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Chapter Ten makes it very clear that with the loss of his gold, Silas has undergone a big change, both in his own character but also in the way he is perceived and viewed by others in Raveloe. Whereas before he deliberately kept everybody at arms length and this was interpreted as pride and misanthropy, now he is looked upon sympathetically:
He was generally spoken of as a "poor mushed creatur," and that avoidance of his neighbours, which had before been referred to his ill-will and to a probable addiction to worse company, was now considered mere craziness.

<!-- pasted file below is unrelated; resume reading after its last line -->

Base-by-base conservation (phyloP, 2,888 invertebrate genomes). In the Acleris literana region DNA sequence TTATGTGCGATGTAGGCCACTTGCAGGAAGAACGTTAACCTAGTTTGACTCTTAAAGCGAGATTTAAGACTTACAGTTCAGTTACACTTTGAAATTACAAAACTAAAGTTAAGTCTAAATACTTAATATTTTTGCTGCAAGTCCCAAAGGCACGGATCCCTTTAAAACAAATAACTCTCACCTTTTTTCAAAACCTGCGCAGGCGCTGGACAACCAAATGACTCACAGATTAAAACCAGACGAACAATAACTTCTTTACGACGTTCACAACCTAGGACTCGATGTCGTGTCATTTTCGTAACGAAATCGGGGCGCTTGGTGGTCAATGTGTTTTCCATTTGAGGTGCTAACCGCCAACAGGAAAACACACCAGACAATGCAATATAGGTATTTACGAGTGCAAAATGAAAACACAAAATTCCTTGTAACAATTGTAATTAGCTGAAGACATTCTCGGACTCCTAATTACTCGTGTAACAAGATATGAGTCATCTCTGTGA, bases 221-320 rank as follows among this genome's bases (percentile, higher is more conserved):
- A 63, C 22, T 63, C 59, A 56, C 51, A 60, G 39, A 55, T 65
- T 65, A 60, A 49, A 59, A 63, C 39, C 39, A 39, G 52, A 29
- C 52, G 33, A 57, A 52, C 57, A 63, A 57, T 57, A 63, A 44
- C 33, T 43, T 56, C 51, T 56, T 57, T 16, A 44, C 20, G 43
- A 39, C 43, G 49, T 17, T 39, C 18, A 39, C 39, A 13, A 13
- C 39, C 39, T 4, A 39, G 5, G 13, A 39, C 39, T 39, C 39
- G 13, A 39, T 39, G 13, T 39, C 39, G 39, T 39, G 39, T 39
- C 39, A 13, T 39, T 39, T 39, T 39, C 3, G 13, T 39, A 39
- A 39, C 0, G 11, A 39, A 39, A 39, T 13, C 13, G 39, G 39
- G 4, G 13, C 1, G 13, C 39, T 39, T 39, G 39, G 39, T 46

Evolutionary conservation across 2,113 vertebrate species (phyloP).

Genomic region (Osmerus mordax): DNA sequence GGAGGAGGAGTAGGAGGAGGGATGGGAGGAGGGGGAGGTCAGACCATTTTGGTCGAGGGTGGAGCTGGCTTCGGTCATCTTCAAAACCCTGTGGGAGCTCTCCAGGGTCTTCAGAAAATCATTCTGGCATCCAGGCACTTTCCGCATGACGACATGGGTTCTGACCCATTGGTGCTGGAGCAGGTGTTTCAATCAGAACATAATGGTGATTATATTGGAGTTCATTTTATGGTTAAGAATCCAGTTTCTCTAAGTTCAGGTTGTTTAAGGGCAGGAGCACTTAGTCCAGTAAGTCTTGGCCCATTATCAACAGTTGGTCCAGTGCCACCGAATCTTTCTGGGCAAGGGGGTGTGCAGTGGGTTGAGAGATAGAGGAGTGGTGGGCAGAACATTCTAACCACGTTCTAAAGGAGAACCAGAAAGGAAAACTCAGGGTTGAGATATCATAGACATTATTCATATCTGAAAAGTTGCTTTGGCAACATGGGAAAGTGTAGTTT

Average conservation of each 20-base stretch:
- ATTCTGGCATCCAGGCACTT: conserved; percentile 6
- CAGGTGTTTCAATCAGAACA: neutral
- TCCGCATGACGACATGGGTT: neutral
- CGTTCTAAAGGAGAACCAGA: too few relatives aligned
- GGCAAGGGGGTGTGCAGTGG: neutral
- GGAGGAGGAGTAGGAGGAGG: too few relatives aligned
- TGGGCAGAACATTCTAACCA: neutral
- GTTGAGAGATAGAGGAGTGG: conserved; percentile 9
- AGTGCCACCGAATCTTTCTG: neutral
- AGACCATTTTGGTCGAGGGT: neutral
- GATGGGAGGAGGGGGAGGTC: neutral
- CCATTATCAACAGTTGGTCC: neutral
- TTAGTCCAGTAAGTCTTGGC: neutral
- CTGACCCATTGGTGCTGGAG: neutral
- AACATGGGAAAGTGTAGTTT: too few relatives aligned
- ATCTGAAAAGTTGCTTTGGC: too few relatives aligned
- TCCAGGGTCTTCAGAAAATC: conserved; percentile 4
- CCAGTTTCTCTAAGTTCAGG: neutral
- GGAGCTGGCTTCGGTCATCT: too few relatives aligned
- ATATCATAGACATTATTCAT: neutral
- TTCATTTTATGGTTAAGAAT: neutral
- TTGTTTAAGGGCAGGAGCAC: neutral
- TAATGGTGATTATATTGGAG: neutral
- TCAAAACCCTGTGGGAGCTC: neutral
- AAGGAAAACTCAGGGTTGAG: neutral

The change in his fortunes makes him something of a local celebrity, with everybody very interested in stopping him when they see him or paying him a visit in his home to get the details told from Silas himself. The irony of this is clear: Silas was a man who shunned fellow human company, and yet with the loss of his gold, he suddenly finds himself at the centre of it.
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